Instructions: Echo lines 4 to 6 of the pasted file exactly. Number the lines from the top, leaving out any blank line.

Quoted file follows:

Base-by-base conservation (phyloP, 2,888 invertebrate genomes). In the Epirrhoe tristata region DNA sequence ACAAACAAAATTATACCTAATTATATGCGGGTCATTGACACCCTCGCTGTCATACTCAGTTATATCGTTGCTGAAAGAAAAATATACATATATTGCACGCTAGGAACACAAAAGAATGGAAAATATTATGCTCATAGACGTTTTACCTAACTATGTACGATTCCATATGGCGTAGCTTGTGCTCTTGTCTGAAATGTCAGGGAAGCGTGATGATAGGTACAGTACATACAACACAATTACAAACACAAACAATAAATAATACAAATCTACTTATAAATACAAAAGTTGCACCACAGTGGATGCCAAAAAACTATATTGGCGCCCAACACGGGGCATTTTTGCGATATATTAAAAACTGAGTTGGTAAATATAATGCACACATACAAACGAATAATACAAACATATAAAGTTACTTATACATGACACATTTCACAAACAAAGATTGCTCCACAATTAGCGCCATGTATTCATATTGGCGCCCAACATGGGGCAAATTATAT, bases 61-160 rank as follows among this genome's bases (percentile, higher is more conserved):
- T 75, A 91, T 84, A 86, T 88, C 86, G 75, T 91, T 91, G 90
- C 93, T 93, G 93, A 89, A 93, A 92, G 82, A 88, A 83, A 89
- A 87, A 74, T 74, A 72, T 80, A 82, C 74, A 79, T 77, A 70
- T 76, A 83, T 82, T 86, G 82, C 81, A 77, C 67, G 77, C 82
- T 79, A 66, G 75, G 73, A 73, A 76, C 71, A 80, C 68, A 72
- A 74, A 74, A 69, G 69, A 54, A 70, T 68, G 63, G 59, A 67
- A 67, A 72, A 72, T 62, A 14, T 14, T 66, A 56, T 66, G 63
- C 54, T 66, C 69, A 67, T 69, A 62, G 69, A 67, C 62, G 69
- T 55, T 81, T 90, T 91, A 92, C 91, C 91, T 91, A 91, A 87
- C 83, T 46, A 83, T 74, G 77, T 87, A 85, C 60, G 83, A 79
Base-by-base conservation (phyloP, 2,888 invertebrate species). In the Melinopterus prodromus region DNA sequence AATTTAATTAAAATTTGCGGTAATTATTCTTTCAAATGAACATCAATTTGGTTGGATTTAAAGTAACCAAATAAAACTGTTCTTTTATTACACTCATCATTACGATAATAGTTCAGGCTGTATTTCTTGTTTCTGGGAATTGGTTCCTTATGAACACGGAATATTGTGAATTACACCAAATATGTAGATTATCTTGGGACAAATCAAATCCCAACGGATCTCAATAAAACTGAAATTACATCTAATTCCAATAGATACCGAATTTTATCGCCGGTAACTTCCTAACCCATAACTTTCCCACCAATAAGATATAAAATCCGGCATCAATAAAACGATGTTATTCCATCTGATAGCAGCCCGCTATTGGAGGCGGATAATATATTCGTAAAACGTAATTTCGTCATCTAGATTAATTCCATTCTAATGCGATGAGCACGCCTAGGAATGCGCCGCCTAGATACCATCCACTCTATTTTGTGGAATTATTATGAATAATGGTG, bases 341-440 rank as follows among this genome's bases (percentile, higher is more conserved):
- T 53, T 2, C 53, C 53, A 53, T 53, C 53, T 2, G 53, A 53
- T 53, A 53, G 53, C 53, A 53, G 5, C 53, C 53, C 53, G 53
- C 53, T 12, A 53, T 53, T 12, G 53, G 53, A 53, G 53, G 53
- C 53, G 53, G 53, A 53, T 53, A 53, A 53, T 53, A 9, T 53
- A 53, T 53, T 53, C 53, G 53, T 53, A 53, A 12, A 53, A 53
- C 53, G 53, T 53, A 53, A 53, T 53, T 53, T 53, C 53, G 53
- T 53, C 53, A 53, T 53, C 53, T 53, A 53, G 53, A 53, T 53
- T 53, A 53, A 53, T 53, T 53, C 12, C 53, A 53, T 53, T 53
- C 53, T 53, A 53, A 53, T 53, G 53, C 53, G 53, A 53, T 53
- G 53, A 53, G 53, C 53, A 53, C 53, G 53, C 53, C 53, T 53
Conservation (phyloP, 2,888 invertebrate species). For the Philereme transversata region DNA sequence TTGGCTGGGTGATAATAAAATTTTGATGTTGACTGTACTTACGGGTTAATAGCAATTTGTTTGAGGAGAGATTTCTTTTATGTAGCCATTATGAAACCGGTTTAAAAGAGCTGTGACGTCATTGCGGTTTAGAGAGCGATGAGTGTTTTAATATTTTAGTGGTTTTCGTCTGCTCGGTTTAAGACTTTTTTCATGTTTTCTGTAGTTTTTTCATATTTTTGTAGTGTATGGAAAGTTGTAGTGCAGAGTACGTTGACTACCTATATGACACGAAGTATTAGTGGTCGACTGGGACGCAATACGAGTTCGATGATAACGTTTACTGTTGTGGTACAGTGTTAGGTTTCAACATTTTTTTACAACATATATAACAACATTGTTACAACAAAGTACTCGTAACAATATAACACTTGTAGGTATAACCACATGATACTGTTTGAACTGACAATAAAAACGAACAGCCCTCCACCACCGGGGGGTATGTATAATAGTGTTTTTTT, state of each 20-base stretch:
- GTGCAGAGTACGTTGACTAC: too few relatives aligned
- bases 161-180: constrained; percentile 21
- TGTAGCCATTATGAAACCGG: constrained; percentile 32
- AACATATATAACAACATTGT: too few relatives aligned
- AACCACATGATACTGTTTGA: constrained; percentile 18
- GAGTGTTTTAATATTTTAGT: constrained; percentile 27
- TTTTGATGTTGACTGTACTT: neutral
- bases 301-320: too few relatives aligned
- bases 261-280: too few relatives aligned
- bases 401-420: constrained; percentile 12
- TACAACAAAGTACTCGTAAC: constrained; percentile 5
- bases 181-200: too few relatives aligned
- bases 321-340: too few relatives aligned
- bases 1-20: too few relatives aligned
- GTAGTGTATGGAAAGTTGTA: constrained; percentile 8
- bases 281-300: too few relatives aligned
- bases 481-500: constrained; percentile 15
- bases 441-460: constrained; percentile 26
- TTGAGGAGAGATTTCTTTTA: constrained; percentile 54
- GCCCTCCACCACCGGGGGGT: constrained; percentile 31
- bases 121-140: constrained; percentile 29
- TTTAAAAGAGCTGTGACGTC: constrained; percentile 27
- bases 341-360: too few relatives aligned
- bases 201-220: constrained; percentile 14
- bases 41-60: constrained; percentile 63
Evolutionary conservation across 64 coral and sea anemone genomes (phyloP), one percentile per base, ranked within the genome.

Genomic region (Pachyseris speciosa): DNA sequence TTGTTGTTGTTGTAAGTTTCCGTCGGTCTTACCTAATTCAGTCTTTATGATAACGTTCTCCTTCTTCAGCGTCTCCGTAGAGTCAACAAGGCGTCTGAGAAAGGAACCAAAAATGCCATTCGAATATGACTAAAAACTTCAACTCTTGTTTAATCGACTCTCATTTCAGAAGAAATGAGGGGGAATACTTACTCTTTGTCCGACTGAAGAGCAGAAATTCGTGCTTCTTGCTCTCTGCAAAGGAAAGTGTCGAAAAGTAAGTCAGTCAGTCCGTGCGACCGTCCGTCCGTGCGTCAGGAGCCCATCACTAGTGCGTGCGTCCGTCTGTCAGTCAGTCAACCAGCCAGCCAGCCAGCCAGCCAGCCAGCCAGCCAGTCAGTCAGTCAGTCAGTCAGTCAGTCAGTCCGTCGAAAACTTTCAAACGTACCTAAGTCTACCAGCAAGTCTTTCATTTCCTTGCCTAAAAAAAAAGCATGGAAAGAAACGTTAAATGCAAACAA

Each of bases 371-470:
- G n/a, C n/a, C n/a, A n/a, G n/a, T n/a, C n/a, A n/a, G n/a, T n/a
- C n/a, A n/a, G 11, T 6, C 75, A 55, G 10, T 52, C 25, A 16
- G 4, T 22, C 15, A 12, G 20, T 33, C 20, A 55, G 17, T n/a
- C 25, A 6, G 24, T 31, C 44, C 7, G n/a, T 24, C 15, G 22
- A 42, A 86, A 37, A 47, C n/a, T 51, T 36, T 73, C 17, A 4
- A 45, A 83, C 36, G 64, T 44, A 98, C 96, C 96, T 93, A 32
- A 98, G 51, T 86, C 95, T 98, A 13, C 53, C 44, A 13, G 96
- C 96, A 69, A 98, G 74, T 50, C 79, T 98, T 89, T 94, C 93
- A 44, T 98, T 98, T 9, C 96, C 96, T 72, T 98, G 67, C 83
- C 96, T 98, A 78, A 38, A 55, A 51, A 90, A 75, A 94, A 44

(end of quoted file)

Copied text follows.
- A 87, A 74, T 74, A 72, T 80, A 82, C 74, A 79, T 77, A 70
- T 76, A 83, T 82, T 86, G 82, C 81, A 77, C 67, G 77, C 82
- T 79, A 66, G 75, G 73, A 73, A 76, C 71, A 80, C 68, A 72